Written by Eli Grey, Digital Services Assistant, Genealogy & Local History Department, Downtown Main Library
On the first Thursday of each month, our Genealogy & Local History Department, opens a new window "throws back" to a time in Cincinnati's history that is featured in the Library's wide-ranging collection of more than 9 million materials.
Maud Hunt Squire and Ethel Mars are two local artists who were notable in their time but have since fallen into obscurity. Their innovations in woodblock prints are what they were most known for, but they worked in multiple mediums. Several museums, including the Cincinnati Art Museum, have their work in their collections.
Getting Schooled at the Art Academy
Maud Hunt Squire was born in Milford in 1873 and lived in Price Hill with her parents. She learned art from her mother and music from her father, who owned a music shop.
She attended the Art Academy of Cincinnati from 1894-1898. There she met the woman she’d spend the rest of her life with, Ethel Mars.
Mars was born in Springfield, Ill., in 1876. She attended the Art Academy of Cincinnati on a scholarship. She and Squire took classes, such as still life and figure drawing, taught by notable artists Frank Duvenek and L.H. Meakin.
They met their close friend Edna Boies Hopkins. Hopkins also met her lifelong partner—her husband—at the Academy. While students, Squire and Mars were in art shows and made illustrations for books, such as Robert Louis Stevenson's A Child's Garden of Verses.
Both couples traveled and then settled in Paris, where their apartments were almost next door.
French Connection: Working in Paris, Provincetown, Vence
Paris had a lively art scene and there were many American immigrants and European artists residing or traveling there. Mars and Squire met many notable artists, such as Claude Matisse and Marc Chagall. When World War I broke out many Americans left Europe. Squire, Mars, Boies Hopkins, and other artists settled down in Provincetown, where they made woodblock prints and taught others the process.
They returned to France after the war but often traveled back to the United States to visit their families, and other parts of Europe. They bought land and constructed a villa in Vence, in the southeast part of France.
Among their notable friends was Gertrude Stein, a lesbian writer and art collector. They were active in her Paris salon. Stein wrote a short story “word portrait” titled Miss Furr and Miss Skeene in 1923, based on Ethel Mars and Maud Squire. It contains oblique references to the artists’ lives, such as visiting family and Squire’s brother in Paris. It uses frequent repetition—the story is only 2,100 words but uses “gay” over 100 times.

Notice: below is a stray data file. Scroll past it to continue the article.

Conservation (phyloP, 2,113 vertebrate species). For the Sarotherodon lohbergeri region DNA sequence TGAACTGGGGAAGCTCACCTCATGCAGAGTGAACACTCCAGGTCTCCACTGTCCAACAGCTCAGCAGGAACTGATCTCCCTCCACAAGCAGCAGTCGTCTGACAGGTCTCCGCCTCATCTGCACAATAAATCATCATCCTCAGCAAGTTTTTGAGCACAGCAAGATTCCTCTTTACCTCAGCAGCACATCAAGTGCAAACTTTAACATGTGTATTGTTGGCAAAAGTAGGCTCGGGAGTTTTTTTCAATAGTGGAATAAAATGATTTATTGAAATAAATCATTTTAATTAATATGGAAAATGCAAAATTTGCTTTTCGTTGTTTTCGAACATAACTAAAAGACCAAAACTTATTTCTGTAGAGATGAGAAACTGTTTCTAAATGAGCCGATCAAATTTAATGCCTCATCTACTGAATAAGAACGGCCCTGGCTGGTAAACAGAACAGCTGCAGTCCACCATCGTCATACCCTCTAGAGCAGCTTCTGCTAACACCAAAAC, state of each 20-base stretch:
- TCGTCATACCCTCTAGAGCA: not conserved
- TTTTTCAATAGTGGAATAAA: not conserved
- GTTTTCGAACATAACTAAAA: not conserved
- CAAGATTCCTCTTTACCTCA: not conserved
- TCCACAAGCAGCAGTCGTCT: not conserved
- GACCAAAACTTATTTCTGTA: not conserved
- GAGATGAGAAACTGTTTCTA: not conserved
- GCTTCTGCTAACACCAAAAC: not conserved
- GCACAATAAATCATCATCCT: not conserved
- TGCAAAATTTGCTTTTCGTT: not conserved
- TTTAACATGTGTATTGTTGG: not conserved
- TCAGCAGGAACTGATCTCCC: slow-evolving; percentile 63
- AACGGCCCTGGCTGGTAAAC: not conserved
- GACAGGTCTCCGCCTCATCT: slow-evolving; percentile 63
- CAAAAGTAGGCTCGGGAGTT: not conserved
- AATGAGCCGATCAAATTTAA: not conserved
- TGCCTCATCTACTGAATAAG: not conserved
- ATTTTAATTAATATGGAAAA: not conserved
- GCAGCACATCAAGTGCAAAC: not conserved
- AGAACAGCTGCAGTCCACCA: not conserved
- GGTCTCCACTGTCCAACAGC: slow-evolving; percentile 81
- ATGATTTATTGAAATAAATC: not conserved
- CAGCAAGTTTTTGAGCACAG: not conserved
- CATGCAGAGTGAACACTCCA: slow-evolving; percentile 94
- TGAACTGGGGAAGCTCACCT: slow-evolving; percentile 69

“They were quite regularly gay there, Helen Furr and Georgine Skeene, they were regularly gay there where they were gay. They were very regularly gay.
To be regularly gay was to do every day the gay thing that they did every day. To be regularly gay was to end every day at the same time after they had been regularly gay. They were regularly gay.”
It’s considered the first literary use of “gay” used to mean homosexual, about 50 years before that became common. It plays on the multiple meanings of gay—referring to their relationship, happy attitudes, and how they loved vivid colors in dress and in their art. They were noted for their bold personal fashions; purple, “flamingo orange,” and half-bleached half-black were hair colors they sported. They favored heavy colorful makeup and bright clothing; their appearances were compared to Fauvist paintings.
How exactly the women identified is unknown, as they wrote down little about their relationship. The Helen Furr and Georgine Skeene story implies they “went with men” in some fashion and Mars was known to take lovers of unknown genders. But the over 50 years they lived together is its own testament to their commitment to each other.
Once in their 50s both women, especially Squire, stopped making as much art as they used to. They no longer made woodblock prints but did drawings, oil paintings, and watercolors. During World War II, Mars and Squire moved to another part of France to hide. They returned to Vence after the war.
Squire died around 1954 and Mars died in 1959. They are buried together in Saint-Paul-de-Vence, France.
View more Throwback Thursday blog posts from our Genealogy & Local History Department.
More to Explore
Follow in the footsteps of our Genealogy & Local History Department in their journey to tell the story of Maud Hunt Squire and Ethel Mars. Make new discoveries with resources used to inform this month’s Throwback Thursday post: